Bearings are assisting an engine design that could tackle greenhouse gases.
Helen Knight reports
A new aircraft engine design that could cut greenhouse gas emissions from air travel is a step closer to reality, thanks to the development of advanced bearings.
The new engine design, known as Open Rotor, is being developed as part of the EU’s huge Clean Sky research programme, in a project called Sustainable and Green Engine (SAGE) demonstrator SAGE2.
Open-rotor aircraft engines generate most of their thrust from two counter-rotating propellers, rather than the ducted fan that drives conventional turbofan engines.
This means the engine diameter can be larger, improving its efficiency, without creating the need for an excessively big and heavy engine nacelle.
The concept was first investigated in the 1980s, following the oil crisis where the price of fuel sky-rocketed. But as the oil price dropped again, interest in the idea waned. Now the concept is being revived, in a bid to reduce fuel consumption and carbon dioxide emissions from air travel.
With two propellers spinning in open air, the engine design can, in theory, significantly increase air flow and thrust, thereby reducing both fuel consumption and emissions.
But in order to make the design a reality, advanced bearings are needed to manage the loads produced, and to control the angle of the propeller blades. To this end, a technology development call was issued under the Clean Sky programme, which was answered by bearings manufacturer NTN-SNR, based in Annecy, France.
As a result, the SNRPBBEARING project was established in 2013, to investigate different bearing designs, and to develop whichever concept offered the greatest potential to withstand the large loads and high temperatures the devices would be subject to.
The SAGE2 demonstrator consists of two propeller modules, one fitted with 12 blades, and the other with 10 blades, according to Guillaume Lefort, aeronautical product design engineer at NTN-SNR.
“It’s a new design of engine, with two big propellers at the rear of the engine, and the bypass ratio between the low pressure airflow and high pressure airflow is higher (than a conventional turboprop engine),” he said.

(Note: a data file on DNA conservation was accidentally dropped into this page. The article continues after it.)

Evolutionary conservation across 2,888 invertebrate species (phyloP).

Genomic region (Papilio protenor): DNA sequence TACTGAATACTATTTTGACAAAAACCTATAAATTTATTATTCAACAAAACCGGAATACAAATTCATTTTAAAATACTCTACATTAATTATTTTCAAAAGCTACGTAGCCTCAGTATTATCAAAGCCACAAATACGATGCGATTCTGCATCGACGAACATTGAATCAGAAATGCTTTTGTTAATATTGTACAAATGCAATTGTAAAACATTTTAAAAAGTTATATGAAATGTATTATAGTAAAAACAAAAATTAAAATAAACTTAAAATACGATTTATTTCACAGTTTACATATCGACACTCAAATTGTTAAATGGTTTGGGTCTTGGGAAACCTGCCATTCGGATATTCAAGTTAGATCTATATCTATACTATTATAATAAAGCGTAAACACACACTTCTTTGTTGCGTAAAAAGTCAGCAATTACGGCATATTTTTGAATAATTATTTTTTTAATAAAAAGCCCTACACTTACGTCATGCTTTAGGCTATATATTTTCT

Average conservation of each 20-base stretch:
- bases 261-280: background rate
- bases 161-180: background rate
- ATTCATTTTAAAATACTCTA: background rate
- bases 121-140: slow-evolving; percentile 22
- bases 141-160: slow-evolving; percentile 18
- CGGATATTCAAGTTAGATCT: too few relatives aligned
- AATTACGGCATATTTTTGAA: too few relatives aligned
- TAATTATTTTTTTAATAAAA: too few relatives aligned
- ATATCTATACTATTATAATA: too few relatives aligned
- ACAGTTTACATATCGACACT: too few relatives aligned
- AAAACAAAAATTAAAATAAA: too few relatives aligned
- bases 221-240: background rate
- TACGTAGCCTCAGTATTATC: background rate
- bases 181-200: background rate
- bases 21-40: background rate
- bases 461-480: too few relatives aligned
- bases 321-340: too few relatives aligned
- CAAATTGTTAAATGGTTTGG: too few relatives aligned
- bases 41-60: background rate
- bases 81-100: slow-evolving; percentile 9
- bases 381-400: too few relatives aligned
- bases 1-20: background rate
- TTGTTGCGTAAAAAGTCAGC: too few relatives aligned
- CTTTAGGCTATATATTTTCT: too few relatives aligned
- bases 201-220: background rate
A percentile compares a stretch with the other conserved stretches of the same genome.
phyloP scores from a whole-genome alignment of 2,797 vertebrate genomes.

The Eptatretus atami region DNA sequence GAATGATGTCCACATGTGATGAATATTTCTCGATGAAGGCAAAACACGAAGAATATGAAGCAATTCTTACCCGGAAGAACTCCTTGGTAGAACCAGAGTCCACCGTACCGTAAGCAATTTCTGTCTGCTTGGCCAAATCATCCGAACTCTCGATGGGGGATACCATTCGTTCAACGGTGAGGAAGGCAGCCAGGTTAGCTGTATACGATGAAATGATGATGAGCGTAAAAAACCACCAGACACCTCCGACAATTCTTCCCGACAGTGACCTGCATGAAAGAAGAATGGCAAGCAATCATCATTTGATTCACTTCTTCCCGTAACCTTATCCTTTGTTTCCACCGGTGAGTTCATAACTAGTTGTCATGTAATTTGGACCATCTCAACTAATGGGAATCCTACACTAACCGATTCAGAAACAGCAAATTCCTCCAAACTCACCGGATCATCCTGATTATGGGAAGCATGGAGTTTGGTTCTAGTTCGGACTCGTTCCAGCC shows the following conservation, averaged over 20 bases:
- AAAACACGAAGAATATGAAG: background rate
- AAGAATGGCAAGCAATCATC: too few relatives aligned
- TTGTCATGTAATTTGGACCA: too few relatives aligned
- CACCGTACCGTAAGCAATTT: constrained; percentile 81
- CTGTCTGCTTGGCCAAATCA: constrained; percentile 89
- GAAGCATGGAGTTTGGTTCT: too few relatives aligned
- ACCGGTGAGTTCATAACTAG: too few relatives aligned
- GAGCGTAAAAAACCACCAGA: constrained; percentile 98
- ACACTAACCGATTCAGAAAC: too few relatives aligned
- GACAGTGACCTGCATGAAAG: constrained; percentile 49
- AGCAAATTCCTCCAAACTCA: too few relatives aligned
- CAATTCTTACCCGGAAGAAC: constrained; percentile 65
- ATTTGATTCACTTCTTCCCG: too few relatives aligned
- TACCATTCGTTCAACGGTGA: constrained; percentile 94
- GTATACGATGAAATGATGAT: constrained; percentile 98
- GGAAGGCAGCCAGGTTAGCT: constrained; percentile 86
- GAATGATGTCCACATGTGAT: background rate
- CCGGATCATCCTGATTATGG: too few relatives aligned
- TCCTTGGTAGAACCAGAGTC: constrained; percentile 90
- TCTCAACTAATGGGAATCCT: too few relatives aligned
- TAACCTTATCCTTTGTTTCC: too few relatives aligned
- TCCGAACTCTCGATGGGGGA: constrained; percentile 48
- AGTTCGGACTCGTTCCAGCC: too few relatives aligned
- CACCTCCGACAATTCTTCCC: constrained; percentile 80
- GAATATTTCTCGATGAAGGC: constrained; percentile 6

In aircraft engines, the bypass ratio refers to the ratio between the mass of air passing around the engine core, and the mass of air passing through it. Engines with higher bypass ratios typically consume less fuel.
Each of the propeller blades within the two modules are attached to polygonal rings, and set at different angles by devices known as pitch control mechanisms.
The role of the bearings is to ensure that any aerodynamic or centrifugal loads on the blades are transferred to the polygonal rings, while also allowing the blades to change pitch as needed.
“All the blades on each propeller have to face the same direction, so in order to move the blades it is necessary to have bearings on each blade root,” said Lefort.
“These blade roots are similar to those on conventional turboprop engines, but the rotation speed is higher, so you also have some physical loads that are higher, and the temperatures are also higher,” he added.
“Current designs, and in particular bearing lubricant and sealing, are not compliant with these new specifications,” said Lefort.
Indeed, the blades on open-rotor engines can be subject to temperatures ranging from –55˚C to 180˚C.
To design the components, NTN-SNR performed finite element calculations to determine the impact of the stiffness of the polygonal rings and blade root on the bearings themselves. The company then had to develop a complex tribological system inside the bearings, in order to minimise friction.
Extensive work was also carried out to design complex sealing devices, in order to avoid lubricant leaking outside of the bearing, and to prevent pollution from the environment getting into the bearing.
The bearings then underwent a successful preliminary design review, after which the project team made some improvements to the components based on comments from manufacturers.
By the end of last year, the project had developed and manufactured 26 bearings up to technology readiness level five. This means the prototypes had been thoroughly tested.
“Once the bearings had been manufactured, we tested one of them under representative conditions, to validate the product before delivery to the customer,” said Lefort.
The manufactured bearings have now been delivered to the engine maker, who will assemble them onto the SAGE2 demonstrator.
The completed SAGE2 engine demonstrator is due to undergo a set of ground tests at Istres in
southern France, by the end of this year.